‘I don’t know if we’ll see the great man again here’: Boris Becker says Roger Federer could RETIRE after losing in straight sets at Wimbledon, because ‘time won’t stand still’ for the tennis legend at 39 after 20 Grand Slam titles
Roger Federer’s shock exit from Wimbledon at the hands of Hubert Hurkacz has left experts questioning whether the all-time great will return to the All England Club.
Federer, 39, was knocked out in the quarter-finals in straight sets after an error-strewn display, and the result marked the first time the eight-time champion had lost a set to love at SW19 in his career.
After undergoing two knee operations in lockdown, Federer was hoping to defy the odds and become the oldest man to reach the last-four in the Open era – but instead, Boris Becker has claimed he may now retire.
Roger Federer crashed out of Wimbledon in the quarter-finals after losing to Hubert Hurkacz
Sportsmail columnist Becker, speaking to the Asia Despatch, said: ‘I noticed the mis-hits, awkward looking points from Roger and obviously the last set of course, 6-0.
‘He would never ever say if there was a niggle, but I don’t know if we will ever see the great man again here. Time doesn’t stand still for any man or woman.’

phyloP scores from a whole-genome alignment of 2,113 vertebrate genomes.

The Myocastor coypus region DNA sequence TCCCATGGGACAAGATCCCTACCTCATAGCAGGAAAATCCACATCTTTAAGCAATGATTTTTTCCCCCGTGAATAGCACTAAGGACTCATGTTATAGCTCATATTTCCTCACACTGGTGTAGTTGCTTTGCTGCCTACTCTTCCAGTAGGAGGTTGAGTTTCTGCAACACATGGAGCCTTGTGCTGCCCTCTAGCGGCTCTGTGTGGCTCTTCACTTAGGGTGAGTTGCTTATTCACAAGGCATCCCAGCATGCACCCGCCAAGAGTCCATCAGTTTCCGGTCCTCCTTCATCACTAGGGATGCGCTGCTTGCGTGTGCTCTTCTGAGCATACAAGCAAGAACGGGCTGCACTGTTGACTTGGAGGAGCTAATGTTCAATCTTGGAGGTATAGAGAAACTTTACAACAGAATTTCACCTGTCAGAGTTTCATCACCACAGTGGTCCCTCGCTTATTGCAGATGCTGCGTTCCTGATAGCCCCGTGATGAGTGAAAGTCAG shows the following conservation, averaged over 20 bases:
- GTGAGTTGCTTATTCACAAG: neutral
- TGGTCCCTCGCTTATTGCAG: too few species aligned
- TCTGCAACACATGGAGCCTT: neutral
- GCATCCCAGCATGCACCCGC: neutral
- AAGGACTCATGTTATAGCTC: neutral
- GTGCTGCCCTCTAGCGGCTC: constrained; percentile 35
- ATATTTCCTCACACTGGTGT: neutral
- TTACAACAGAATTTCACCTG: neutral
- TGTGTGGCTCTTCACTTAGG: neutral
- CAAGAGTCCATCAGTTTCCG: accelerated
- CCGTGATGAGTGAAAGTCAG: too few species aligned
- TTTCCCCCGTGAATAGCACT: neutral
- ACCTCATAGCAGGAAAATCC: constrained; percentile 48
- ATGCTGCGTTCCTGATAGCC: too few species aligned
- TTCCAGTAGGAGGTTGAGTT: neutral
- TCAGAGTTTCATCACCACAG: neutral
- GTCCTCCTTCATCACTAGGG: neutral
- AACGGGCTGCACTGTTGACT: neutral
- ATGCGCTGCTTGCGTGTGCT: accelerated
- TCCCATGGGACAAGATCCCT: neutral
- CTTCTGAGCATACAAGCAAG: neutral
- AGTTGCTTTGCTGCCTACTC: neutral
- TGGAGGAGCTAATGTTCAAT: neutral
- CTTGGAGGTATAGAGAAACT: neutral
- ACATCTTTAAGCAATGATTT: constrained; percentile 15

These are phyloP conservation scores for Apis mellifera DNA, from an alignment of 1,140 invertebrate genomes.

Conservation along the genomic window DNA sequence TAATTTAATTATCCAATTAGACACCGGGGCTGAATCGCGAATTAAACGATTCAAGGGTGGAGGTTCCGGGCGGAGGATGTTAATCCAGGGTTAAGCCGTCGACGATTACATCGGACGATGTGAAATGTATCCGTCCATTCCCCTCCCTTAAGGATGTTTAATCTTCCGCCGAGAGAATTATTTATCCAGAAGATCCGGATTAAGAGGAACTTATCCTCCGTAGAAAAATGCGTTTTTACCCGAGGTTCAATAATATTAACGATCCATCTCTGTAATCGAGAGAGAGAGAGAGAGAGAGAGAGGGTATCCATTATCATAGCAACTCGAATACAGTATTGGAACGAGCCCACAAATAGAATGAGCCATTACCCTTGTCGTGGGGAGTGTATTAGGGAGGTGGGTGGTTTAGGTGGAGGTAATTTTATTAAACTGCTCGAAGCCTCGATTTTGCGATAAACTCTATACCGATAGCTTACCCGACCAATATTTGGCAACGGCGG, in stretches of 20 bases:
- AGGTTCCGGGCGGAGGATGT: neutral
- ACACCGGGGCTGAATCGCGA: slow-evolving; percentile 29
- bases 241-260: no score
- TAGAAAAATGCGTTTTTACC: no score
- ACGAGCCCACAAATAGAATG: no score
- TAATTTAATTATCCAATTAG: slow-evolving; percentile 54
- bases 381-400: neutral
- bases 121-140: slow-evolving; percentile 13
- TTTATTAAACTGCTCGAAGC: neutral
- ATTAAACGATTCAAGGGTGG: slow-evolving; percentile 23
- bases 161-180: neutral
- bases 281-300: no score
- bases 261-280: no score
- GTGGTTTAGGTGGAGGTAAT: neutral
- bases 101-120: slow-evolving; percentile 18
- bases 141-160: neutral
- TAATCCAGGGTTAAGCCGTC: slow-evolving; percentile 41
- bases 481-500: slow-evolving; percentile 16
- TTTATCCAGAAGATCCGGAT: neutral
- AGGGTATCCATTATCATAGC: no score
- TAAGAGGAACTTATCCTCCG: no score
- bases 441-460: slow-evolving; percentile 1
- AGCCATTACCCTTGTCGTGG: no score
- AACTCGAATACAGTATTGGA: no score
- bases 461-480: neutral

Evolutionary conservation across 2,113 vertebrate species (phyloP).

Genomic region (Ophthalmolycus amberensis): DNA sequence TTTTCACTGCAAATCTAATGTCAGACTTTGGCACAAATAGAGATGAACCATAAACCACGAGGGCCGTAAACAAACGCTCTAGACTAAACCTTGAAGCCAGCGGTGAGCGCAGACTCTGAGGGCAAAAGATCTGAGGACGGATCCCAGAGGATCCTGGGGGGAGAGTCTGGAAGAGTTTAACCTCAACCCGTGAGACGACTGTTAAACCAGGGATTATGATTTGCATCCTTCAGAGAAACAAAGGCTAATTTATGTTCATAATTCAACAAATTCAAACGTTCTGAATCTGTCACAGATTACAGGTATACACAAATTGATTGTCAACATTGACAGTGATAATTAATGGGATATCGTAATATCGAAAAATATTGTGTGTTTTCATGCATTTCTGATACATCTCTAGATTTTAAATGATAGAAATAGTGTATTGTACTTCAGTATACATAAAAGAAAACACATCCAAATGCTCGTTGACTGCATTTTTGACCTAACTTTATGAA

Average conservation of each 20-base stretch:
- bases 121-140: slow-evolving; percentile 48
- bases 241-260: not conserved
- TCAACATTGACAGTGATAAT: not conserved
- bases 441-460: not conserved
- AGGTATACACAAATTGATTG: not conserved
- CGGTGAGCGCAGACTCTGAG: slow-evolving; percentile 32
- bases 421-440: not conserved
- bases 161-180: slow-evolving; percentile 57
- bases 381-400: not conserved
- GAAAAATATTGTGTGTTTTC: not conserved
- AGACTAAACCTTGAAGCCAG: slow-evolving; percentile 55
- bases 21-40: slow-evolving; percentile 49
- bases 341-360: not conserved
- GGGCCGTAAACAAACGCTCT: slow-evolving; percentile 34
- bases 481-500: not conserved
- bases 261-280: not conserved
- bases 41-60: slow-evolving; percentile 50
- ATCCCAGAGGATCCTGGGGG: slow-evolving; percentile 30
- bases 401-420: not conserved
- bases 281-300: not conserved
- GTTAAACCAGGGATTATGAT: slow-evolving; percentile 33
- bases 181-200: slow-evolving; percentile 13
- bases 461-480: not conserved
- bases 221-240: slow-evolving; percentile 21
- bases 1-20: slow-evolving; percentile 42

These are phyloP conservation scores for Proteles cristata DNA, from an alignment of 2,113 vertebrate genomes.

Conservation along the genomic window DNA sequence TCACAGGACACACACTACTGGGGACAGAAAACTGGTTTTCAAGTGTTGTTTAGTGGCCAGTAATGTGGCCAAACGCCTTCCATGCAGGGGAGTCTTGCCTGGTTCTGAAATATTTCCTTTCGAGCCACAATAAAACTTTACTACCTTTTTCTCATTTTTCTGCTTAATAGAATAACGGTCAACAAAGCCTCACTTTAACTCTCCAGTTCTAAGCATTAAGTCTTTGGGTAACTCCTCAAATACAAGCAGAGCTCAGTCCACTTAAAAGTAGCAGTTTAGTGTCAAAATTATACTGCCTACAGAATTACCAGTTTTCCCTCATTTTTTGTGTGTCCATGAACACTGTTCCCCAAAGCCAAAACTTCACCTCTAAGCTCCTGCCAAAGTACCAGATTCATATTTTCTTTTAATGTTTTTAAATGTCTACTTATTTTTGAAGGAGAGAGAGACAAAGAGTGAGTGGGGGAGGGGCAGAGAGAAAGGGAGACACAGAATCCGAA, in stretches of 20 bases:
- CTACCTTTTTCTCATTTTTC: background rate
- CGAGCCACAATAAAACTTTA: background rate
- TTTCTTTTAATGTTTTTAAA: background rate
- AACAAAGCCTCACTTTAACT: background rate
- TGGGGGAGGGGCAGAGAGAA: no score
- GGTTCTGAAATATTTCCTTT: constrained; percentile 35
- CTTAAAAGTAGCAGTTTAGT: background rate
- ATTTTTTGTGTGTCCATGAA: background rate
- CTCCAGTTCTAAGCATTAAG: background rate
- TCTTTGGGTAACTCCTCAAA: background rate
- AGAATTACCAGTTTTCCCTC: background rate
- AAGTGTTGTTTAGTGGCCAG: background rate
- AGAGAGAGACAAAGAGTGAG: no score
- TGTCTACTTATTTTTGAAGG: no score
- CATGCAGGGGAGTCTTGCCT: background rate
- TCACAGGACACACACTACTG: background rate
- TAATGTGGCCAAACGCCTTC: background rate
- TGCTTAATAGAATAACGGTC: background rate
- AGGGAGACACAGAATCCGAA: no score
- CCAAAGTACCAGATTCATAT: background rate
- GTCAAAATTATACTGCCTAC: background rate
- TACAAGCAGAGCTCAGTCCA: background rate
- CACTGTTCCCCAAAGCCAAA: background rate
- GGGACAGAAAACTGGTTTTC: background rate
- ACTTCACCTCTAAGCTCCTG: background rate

The first bagel – a 6-0 set whitewash – that Federer was made to suffer underlined the chastening nature of the loss, and the nine games he won against Hurkacz were the fewest he has racked up at Wimbledon.
Right from the off, Federer was pulled into a gruelling encounter, and found himself trailing by a set after just 28 minutes. He showed promising glimpses in the second set, but went on to let a 3-0 lead slip away.
With momentum on his side and Federer uncharacteristically poor, Hurkacz eased two sets ahead after a tie-break – and then won the third in jaw-dropping fashion.
After the inquest began, John McEnroe also hinted that Federer’s illustrious career may be drawing to a close. He said on the Asia Despatch: ‘We always say, “will there be a day he wakes up and feels 39?” Today is that day.’
Hurkacz, the 14th seed, will now face either Matteo Berrettini or Felix Auger-Aliassime for a spot in Sunday’s final, and he has reflected on a momentous result against one of his sporting idols.
‘It’s super special for me,’ he said. ‘Playing here and the special things [Federer] has done here, it’s a dream come true.’
The victor was just six years old when Federer clinched his first Wimbledon title, but he inflicted the veteran’s maiden straight sets defeat at the tournament since a first-round loss to Mario Ancic in 2002.
And it was Hurkacz who stole the show, having wrapped up his triumph – the biggest of his career so far – in a barely believable one hour and 48 minutes.
He fired 36 winners and made just 12 unforced errors to take the 6-3 7-6 6-0 victory, and even managed to break Federer three times in the final set, moments which added insult to injury for the Swiss.